The scene of the military taking power in a coup and citizens taking to the streets, shouting out for democracy, are very similar to the May 18 Democratic Movement in Korea. The May 18 Democratic Movement protested against the new Chun Doohwan regime, who seized power in the December 12 coup. In Myanmar, the army has also shot at its own nation's people, all of whom were unarmed, killing hundreds. Once a member of the official 5.18 group said, "The video of the situation in Myanmar posted on the Internet reminds me of the days during the May 18 Democratic Movement. It is painful to view. I can't say more. I want to help Myanmar people win their democratic uprising in any form."2) Also, lyrics to 'the march for' were translated into the Myanmar language, and citizens sang it during their protest. Much like the May 18 Democratic Movement, Myanmar also has its citizens shouting out for democracy. Myanmar citizens claim they hope to overcome the current situation by taking lessons from Korea's pain. One person said he learned about how Korea overcame its difficult times and hopes to use Korea's democratic uprising as a role model. The person intends to imitate it.3) As these examples suggest, Myanmar's pro-democracy movement connects with Korean people, and Myanmar is using Korea's past as its role model.



Different Views of Myanmar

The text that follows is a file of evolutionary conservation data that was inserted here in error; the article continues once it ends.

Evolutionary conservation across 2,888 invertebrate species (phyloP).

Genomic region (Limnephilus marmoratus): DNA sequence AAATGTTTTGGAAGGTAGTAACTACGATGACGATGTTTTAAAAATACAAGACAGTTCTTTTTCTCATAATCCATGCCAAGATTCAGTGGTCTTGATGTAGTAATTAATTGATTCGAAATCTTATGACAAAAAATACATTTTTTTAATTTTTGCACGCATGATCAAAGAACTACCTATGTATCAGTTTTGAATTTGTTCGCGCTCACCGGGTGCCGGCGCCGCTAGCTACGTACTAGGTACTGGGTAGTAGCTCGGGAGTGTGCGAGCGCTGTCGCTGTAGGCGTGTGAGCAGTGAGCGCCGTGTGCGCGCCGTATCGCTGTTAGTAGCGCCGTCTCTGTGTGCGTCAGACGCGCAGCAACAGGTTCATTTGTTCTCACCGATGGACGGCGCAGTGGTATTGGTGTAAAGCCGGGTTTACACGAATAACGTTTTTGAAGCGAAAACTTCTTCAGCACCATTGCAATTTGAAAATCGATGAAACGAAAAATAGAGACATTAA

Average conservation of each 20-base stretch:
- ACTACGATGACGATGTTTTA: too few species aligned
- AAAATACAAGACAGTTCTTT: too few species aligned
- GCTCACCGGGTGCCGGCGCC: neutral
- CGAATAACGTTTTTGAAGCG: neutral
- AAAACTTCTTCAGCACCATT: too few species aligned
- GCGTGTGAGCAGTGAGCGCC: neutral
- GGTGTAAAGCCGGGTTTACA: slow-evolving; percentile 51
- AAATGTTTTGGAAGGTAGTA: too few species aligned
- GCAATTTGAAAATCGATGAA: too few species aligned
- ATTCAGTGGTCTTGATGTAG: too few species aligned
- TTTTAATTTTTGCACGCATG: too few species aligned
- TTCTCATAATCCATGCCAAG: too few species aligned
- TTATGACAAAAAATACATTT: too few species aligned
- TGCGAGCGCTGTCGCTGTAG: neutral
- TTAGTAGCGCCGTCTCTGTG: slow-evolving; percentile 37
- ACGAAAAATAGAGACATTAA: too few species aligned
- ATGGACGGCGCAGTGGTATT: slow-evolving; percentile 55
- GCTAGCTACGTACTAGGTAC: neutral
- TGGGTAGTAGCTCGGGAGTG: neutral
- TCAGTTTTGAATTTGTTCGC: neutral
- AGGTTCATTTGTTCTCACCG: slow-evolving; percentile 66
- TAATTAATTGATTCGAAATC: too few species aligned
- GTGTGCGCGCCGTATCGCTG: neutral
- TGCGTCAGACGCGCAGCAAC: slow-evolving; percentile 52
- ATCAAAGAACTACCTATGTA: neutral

The U.S. and China differ in their views on the military coup in Myanmar. China, shortly after the coup, suggested political forces should peacefully resolve disputes within the framework of the nation's constitution and law so that the country maintains political and social stability. China is on the sidelines, suggesting it is defending Myanmar's military, which has angered Myanmar's citizens. Thus, on March 7, Chinese Foreign Minister Wang Yi defended Myanmar's pro-democracy movement and said he would play a constructive role in easing the situation by preventing bloody clashes through communications. In other words, China is attempting to protect the stability of Myanmar due to strategic interests.4) Contrary to China's relatively passive attitude, the U.S. has demanded that Myanmar's military immediately relinquish power. The U.S. has also strongly criticized violence against the protesters and said it would suspend all trade agreements until Myanmar's democratically elected government returns. The Myanmar situation influences the conflict between the U.S. and China. Myanmar is the route through the Indian Ocean and the Pacific Ocean where China transports its oil and gas by land. Therefore, China has been relatively more supportive of Myanmar's military than the U.S.. The U.S. has taken a stand and announced that it cannot ignore Myanmar's location, nor can it ignore the relationship between Myanmar and China. As such, the conflict between the U.S. and China is heightened through the Myanmar crisis.